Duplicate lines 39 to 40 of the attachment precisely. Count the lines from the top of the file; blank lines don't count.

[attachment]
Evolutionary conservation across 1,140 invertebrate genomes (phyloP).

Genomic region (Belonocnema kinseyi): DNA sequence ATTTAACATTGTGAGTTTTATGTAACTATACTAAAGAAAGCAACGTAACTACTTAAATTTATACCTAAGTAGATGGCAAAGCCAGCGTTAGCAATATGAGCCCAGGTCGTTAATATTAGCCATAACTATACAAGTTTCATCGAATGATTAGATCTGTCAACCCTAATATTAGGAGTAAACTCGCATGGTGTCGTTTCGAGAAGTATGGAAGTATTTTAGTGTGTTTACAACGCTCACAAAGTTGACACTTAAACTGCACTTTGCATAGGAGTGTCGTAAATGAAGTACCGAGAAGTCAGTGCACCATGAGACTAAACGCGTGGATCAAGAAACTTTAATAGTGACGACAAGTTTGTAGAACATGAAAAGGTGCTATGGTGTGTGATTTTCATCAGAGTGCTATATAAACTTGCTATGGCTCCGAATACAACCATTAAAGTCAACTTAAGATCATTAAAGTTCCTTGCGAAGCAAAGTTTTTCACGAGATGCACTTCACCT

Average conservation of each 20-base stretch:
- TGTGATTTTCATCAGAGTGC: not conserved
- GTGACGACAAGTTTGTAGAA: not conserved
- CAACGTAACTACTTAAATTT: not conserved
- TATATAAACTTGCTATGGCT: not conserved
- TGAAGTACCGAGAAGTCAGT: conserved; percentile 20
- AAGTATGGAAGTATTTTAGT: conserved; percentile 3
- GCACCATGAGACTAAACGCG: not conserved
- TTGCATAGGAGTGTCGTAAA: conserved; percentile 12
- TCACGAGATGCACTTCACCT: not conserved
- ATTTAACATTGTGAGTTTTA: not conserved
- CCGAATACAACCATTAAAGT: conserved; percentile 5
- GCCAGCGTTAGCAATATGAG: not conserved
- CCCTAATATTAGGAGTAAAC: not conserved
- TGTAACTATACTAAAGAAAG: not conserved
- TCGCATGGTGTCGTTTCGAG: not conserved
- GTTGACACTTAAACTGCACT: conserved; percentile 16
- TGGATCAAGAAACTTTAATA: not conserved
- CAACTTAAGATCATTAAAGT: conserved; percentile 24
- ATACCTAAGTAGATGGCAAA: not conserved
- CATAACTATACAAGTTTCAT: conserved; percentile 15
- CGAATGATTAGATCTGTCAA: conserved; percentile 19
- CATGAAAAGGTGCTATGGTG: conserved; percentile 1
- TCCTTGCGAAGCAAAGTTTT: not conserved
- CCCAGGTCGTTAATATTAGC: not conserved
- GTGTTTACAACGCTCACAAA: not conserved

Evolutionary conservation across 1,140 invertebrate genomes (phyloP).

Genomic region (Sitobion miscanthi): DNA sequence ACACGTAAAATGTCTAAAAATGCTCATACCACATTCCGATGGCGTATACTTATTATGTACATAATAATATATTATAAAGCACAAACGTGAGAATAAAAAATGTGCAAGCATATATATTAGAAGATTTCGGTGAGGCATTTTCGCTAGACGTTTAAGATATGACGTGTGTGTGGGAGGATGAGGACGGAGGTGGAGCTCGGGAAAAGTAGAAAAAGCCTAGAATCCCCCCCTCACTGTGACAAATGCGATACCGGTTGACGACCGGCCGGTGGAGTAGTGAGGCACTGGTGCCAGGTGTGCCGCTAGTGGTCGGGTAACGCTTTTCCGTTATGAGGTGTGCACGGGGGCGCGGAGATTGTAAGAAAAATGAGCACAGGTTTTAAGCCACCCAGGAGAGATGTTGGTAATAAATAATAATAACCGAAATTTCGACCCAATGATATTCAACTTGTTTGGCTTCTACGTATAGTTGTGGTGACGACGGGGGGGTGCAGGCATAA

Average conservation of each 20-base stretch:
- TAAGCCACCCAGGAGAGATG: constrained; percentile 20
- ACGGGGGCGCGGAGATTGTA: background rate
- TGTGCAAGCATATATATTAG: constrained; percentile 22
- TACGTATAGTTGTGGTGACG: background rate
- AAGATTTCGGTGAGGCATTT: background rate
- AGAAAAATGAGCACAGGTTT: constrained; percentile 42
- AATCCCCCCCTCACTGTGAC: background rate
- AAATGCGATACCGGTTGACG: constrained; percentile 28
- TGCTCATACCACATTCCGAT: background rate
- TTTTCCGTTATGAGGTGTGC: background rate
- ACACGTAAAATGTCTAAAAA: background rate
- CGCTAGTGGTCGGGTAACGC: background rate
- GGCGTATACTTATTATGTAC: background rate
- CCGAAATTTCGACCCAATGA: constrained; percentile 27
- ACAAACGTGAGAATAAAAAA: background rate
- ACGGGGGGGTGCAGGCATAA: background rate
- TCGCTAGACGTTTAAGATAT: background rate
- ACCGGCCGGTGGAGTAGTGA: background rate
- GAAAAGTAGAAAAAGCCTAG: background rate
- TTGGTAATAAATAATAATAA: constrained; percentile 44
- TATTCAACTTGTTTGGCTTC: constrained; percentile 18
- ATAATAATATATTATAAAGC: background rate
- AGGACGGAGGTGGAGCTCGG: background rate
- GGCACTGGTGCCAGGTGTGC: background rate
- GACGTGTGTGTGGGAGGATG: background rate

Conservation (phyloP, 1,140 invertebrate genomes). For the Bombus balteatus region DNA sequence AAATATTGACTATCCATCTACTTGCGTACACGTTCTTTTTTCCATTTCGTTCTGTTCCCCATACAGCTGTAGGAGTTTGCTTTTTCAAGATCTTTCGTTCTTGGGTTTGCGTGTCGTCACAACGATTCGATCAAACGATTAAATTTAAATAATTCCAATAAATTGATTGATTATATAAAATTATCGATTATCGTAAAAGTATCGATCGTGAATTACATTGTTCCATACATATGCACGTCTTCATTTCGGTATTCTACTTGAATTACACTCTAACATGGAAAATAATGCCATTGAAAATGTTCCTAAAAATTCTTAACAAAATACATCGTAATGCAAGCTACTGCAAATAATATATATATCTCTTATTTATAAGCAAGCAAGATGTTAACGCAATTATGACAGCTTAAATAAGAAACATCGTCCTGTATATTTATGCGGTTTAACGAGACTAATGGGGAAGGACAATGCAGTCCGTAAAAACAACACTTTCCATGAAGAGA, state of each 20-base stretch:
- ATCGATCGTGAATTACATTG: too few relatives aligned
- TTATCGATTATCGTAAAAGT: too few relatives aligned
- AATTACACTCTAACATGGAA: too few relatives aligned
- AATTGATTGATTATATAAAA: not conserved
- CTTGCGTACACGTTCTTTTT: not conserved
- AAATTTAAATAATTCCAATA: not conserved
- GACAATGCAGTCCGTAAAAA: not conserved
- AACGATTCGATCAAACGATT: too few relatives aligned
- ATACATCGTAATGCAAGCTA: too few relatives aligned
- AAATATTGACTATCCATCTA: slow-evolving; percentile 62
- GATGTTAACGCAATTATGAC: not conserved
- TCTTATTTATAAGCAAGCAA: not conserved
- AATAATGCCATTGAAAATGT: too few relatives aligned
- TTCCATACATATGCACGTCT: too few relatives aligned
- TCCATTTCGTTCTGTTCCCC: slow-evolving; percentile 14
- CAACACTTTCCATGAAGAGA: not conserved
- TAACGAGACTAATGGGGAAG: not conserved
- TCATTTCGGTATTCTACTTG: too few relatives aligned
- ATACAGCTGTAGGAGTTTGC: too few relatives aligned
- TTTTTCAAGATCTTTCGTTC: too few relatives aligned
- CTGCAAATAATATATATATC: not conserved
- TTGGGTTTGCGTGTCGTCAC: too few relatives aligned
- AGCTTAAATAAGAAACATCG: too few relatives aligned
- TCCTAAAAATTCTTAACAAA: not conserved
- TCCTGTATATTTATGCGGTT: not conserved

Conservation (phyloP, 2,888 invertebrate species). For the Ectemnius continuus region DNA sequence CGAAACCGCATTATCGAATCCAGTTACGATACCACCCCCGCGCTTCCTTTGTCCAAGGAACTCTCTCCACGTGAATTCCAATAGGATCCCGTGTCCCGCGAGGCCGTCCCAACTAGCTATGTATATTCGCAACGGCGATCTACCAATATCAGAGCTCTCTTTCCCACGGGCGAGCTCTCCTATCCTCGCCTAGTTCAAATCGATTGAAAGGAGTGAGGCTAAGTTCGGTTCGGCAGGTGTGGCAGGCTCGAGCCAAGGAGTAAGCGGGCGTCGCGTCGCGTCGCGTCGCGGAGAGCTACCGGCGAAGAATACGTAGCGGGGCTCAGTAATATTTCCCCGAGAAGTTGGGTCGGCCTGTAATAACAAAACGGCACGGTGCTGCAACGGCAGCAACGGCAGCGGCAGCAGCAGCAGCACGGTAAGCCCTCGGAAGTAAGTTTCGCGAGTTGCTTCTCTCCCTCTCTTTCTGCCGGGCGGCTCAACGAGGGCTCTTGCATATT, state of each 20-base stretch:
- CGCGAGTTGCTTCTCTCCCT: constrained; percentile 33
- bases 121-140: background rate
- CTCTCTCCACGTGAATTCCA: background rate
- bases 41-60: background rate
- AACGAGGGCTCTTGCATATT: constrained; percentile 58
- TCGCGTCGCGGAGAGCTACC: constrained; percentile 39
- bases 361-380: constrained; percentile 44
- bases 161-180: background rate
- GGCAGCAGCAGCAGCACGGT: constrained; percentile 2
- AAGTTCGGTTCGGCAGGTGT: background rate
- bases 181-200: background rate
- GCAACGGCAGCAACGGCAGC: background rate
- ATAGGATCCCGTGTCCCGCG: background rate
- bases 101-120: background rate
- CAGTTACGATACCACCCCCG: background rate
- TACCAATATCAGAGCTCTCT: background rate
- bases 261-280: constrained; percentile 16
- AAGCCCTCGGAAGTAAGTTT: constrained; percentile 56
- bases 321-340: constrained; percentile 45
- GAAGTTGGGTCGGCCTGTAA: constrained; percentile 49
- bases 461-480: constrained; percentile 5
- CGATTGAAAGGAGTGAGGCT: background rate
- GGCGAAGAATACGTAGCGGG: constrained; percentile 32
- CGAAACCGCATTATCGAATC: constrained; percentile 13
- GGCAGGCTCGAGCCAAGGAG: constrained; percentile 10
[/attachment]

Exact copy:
- AAATGCGATACCGGTTGACG: constrained; percentile 28
- TGCTCATACCACATTCCGAT: background rate